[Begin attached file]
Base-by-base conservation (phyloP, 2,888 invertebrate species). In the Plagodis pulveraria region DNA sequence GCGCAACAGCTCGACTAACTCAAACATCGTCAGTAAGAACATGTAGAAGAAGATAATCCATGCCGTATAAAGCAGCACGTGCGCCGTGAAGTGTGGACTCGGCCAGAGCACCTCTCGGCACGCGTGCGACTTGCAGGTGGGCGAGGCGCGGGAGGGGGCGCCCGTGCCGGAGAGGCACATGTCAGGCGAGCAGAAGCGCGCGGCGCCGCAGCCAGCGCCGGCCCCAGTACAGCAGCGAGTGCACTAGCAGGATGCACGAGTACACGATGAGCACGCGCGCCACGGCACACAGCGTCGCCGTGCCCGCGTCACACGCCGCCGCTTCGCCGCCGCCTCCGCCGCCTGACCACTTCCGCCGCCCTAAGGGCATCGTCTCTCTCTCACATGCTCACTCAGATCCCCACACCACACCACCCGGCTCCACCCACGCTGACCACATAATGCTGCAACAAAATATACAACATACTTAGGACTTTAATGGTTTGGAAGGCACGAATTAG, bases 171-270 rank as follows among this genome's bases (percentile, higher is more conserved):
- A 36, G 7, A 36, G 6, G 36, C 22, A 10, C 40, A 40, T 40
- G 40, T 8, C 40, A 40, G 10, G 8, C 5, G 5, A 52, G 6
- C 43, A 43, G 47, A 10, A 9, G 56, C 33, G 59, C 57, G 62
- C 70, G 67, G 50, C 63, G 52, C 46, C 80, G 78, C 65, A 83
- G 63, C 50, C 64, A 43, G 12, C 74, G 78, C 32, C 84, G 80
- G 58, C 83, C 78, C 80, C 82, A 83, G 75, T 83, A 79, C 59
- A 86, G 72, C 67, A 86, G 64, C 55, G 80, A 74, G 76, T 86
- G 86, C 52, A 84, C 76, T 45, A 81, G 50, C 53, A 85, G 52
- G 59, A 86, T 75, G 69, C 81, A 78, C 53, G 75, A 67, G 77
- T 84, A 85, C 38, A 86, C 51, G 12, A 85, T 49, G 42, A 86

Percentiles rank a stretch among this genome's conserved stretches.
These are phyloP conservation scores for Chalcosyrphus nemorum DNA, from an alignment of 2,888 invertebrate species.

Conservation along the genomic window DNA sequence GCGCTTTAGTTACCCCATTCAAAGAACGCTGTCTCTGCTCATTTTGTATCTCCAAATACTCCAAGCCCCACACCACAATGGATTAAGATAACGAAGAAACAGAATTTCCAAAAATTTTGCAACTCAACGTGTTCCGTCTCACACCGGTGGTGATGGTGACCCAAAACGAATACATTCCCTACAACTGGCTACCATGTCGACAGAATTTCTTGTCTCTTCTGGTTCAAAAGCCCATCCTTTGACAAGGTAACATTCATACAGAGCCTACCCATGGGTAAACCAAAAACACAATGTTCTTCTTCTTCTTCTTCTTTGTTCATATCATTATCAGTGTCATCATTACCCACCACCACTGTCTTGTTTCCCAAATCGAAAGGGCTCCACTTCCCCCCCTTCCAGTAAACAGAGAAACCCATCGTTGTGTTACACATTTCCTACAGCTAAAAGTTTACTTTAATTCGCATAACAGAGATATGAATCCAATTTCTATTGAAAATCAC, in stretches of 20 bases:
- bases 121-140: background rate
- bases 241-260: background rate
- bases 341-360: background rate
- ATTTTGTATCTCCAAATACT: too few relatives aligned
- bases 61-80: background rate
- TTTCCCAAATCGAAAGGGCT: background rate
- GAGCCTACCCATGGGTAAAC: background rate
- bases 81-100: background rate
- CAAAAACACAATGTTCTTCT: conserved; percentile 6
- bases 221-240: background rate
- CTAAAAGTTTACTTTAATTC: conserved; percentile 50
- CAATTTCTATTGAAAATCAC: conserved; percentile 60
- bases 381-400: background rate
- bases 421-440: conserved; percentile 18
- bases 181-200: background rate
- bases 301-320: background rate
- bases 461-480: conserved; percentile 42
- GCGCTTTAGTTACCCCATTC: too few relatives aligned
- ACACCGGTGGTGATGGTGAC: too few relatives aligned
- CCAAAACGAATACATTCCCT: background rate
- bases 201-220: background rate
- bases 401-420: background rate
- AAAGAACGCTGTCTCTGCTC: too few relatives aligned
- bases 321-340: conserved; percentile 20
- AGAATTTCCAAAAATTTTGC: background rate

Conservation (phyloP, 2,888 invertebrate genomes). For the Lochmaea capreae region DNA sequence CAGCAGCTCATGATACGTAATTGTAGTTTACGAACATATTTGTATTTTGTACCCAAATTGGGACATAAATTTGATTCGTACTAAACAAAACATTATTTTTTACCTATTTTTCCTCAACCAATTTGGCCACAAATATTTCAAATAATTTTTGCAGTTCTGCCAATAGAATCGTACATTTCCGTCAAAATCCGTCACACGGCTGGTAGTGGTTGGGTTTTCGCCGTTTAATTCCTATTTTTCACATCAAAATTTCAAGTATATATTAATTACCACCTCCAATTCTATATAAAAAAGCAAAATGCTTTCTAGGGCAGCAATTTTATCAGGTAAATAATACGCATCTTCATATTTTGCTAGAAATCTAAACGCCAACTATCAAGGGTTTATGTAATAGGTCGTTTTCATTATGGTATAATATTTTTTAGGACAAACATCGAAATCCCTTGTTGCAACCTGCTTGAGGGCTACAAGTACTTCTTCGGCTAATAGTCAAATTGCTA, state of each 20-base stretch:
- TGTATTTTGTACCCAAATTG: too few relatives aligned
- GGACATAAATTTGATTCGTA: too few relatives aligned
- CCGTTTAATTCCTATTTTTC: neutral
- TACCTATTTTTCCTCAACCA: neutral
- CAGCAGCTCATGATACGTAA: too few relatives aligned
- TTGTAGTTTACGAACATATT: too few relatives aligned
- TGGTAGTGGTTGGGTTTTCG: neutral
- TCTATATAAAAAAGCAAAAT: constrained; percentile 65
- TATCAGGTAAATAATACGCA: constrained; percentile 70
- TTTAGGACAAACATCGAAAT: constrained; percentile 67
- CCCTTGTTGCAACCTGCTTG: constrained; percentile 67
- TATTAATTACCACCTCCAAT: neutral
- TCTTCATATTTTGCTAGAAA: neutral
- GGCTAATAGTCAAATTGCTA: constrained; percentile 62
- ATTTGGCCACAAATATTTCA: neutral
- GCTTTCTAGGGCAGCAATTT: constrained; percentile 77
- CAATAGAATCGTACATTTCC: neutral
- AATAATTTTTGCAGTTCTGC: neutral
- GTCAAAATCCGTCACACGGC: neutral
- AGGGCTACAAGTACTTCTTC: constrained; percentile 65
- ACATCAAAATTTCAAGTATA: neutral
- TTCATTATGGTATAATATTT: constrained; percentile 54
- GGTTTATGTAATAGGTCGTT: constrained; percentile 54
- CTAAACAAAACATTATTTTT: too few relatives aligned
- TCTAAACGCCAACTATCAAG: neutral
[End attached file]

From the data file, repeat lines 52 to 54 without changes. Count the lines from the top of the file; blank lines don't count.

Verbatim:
- TATTAATTACCACCTCCAAT: neutral
- TCTTCATATTTTGCTAGAAA: neutral
- GGCTAATAGTCAAATTGCTA: constrained; percentile 62